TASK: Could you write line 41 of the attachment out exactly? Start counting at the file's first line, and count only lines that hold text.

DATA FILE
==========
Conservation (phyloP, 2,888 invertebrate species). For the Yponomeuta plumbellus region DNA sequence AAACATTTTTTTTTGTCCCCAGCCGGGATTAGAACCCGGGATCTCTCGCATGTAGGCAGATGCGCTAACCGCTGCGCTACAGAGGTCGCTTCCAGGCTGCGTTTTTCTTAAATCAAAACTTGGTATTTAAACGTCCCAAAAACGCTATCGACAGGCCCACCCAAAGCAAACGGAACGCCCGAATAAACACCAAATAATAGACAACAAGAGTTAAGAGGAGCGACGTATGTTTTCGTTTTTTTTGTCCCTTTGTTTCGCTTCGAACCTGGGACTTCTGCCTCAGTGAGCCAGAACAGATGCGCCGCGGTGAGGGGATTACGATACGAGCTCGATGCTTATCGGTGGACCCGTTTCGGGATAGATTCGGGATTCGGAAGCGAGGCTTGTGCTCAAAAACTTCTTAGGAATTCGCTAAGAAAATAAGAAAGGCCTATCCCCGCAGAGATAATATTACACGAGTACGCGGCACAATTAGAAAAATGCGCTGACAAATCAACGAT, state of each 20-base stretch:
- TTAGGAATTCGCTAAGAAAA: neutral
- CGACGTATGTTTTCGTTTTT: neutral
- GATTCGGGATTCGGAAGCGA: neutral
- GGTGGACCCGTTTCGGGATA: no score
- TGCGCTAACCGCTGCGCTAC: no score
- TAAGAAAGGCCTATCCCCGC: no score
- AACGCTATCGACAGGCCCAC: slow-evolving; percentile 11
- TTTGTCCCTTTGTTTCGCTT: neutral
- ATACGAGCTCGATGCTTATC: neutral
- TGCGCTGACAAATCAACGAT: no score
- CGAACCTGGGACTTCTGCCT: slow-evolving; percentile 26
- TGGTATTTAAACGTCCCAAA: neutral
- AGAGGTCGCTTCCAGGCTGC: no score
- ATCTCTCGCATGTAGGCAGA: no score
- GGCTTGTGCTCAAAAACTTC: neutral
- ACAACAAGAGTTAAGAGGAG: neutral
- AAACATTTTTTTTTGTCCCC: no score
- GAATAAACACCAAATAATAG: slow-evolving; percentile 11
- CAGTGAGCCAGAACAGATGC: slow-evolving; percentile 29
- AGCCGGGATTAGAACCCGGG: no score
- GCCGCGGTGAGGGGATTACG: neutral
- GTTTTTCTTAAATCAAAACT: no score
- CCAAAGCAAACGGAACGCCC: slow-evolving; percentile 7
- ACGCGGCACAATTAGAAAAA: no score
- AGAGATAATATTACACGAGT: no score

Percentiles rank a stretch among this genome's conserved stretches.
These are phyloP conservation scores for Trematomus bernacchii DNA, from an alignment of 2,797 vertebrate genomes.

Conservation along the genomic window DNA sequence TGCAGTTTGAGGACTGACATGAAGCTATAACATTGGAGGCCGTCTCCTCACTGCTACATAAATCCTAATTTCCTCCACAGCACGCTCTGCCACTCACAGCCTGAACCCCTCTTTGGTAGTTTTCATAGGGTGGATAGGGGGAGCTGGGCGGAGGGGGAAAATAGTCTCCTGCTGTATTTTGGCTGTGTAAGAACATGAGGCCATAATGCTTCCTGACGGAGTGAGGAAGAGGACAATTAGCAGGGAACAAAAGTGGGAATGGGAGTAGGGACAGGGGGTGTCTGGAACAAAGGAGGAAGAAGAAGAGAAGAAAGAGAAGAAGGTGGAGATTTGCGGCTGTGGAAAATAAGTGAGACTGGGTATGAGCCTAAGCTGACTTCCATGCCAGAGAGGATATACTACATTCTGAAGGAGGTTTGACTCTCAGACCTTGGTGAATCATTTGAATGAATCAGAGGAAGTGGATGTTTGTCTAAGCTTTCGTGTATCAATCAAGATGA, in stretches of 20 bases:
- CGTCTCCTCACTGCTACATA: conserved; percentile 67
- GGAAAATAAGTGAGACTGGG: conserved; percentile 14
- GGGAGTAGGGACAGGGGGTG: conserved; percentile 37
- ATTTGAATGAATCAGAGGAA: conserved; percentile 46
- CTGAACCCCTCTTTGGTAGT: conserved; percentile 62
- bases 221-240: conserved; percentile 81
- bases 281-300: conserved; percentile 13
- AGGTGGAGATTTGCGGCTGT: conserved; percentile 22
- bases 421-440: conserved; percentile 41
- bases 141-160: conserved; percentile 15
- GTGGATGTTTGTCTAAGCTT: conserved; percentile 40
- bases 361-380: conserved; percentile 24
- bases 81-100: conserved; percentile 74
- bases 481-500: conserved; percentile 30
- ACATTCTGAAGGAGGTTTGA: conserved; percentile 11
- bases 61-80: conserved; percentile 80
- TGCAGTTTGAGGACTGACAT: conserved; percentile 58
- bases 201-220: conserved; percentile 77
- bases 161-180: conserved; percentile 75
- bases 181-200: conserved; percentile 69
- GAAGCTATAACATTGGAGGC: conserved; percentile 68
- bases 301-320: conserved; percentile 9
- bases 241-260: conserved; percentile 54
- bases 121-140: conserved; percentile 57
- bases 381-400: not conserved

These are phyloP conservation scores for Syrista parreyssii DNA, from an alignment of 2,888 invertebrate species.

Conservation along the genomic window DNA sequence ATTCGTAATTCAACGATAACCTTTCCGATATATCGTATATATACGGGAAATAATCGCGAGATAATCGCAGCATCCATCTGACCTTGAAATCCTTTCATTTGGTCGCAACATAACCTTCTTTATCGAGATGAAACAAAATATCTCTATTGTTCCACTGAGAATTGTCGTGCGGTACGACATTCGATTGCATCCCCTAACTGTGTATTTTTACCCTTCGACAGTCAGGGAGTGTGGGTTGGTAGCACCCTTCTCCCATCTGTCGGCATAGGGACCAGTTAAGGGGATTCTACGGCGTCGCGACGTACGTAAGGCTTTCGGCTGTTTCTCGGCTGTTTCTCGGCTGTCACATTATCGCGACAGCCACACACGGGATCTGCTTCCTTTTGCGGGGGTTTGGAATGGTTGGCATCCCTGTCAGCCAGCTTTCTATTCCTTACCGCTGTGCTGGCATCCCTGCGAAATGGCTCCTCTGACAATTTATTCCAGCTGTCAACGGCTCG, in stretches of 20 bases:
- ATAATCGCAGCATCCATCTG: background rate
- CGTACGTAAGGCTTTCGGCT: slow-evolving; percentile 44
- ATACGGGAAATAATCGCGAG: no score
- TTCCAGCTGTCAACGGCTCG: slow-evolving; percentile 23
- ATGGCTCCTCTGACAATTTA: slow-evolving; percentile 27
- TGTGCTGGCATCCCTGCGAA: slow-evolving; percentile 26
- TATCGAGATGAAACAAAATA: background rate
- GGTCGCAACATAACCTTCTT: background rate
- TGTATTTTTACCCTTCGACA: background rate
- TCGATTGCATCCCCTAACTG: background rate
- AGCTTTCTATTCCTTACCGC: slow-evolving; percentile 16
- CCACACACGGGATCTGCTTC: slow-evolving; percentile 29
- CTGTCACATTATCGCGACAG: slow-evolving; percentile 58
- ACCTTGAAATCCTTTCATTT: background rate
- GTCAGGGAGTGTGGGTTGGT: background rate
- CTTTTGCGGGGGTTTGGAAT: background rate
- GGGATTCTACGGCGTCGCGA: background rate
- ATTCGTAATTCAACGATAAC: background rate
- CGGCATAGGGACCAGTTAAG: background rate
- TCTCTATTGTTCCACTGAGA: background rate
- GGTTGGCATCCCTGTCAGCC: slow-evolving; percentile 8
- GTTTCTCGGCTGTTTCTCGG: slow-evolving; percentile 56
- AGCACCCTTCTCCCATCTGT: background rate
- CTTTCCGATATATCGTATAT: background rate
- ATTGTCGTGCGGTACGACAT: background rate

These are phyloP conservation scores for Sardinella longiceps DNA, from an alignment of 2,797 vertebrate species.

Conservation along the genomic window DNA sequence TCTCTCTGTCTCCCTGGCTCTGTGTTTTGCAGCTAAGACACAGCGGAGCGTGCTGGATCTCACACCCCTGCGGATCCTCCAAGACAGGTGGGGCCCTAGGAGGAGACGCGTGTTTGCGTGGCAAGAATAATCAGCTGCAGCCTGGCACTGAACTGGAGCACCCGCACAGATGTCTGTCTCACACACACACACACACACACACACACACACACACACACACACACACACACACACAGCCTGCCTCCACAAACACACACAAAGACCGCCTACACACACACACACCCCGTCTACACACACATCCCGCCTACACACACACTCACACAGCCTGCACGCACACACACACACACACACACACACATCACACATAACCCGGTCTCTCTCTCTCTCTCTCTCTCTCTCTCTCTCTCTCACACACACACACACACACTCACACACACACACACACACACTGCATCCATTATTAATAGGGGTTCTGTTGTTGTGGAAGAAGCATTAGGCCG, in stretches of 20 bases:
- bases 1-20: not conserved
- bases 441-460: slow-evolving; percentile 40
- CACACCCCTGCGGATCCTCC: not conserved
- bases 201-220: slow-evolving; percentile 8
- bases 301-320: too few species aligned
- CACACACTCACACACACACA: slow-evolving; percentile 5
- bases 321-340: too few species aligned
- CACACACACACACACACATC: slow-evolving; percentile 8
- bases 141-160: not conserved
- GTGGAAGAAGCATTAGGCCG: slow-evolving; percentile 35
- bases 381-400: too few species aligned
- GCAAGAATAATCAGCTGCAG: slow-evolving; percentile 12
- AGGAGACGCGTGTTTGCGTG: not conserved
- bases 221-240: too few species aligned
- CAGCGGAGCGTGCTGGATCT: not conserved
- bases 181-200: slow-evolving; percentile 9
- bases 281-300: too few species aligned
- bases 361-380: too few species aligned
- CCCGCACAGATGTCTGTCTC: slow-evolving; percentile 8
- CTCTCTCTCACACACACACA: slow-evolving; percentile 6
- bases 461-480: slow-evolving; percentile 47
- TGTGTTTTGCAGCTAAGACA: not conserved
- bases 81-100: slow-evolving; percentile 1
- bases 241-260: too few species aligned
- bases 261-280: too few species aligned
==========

- bases 361-380: conserved; percentile 24